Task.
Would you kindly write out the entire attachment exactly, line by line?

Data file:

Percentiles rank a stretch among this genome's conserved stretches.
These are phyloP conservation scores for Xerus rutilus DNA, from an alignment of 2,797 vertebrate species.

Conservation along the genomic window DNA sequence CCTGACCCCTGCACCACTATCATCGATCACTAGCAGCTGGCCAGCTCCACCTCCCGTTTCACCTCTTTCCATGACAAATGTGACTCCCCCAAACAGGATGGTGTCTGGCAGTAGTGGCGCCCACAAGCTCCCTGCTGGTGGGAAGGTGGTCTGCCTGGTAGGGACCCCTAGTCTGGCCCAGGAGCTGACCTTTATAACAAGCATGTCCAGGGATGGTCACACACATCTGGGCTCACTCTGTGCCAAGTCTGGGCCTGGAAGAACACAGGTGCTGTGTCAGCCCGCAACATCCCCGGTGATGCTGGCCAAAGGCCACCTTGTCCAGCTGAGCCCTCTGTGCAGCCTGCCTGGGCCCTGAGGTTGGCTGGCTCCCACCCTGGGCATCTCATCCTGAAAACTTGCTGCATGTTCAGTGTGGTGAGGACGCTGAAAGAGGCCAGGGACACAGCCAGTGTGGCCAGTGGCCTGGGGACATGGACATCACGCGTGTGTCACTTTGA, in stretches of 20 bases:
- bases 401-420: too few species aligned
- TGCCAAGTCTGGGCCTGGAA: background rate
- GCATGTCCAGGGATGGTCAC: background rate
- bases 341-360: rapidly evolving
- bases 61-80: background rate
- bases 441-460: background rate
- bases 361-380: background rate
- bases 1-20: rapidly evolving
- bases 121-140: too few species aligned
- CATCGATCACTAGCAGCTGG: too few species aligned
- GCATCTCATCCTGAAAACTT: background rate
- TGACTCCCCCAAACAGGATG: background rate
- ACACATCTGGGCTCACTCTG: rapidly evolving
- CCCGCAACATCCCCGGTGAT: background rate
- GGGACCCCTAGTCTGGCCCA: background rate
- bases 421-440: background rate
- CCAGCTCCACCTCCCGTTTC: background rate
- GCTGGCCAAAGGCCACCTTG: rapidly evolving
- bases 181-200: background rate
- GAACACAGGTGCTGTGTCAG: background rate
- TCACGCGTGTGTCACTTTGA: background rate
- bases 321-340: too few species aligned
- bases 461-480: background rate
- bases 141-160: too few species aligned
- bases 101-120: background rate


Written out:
Percentiles rank a stretch among this genome's conserved stretches.
These are phyloP conservation scores for Xerus rutilus DNA, from an alignment of 2,797 vertebrate species.

Conservation along the genomic window DNA sequence CCTGACCCCTGCACCACTATCATCGATCACTAGCAGCTGGCCAGCTCCACCTCCCGTTTCACCTCTTTCCATGACAAATGTGACTCCCCCAAACAGGATGGTGTCTGGCAGTAGTGGCGCCCACAAGCTCCCTGCTGGTGGGAAGGTGGTCTGCCTGGTAGGGACCCCTAGTCTGGCCCAGGAGCTGACCTTTATAACAAGCATGTCCAGGGATGGTCACACACATCTGGGCTCACTCTGTGCCAAGTCTGGGCCTGGAAGAACACAGGTGCTGTGTCAGCCCGCAACATCCCCGGTGATGCTGGCCAAAGGCCACCTTGTCCAGCTGAGCCCTCTGTGCAGCCTGCCTGGGCCCTGAGGTTGGCTGGCTCCCACCCTGGGCATCTCATCCTGAAAACTTGCTGCATGTTCAGTGTGGTGAGGACGCTGAAAGAGGCCAGGGACACAGCCAGTGTGGCCAGTGGCCTGGGGACATGGACATCACGCGTGTGTCACTTTGA, in stretches of 20 bases:
- bases 401-420: too few species aligned
- TGCCAAGTCTGGGCCTGGAA: background rate
- GCATGTCCAGGGATGGTCAC: background rate
- bases 341-360: rapidly evolving
- bases 61-80: background rate
- bases 441-460: background rate
- bases 361-380: background rate
- bases 1-20: rapidly evolving
- bases 121-140: too few species aligned
- CATCGATCACTAGCAGCTGG: too few species aligned
- GCATCTCATCCTGAAAACTT: background rate
- TGACTCCCCCAAACAGGATG: background rate
- ACACATCTGGGCTCACTCTG: rapidly evolving
- CCCGCAACATCCCCGGTGAT: background rate
- GGGACCCCTAGTCTGGCCCA: background rate
- bases 421-440: background rate
- CCAGCTCCACCTCCCGTTTC: background rate
- GCTGGCCAAAGGCCACCTTG: rapidly evolving
- bases 181-200: background rate
- GAACACAGGTGCTGTGTCAG: background rate
- TCACGCGTGTGTCACTTTGA: background rate
- bases 321-340: too few species aligned
- bases 461-480: background rate
- bases 141-160: too few species aligned
- bases 101-120: background rate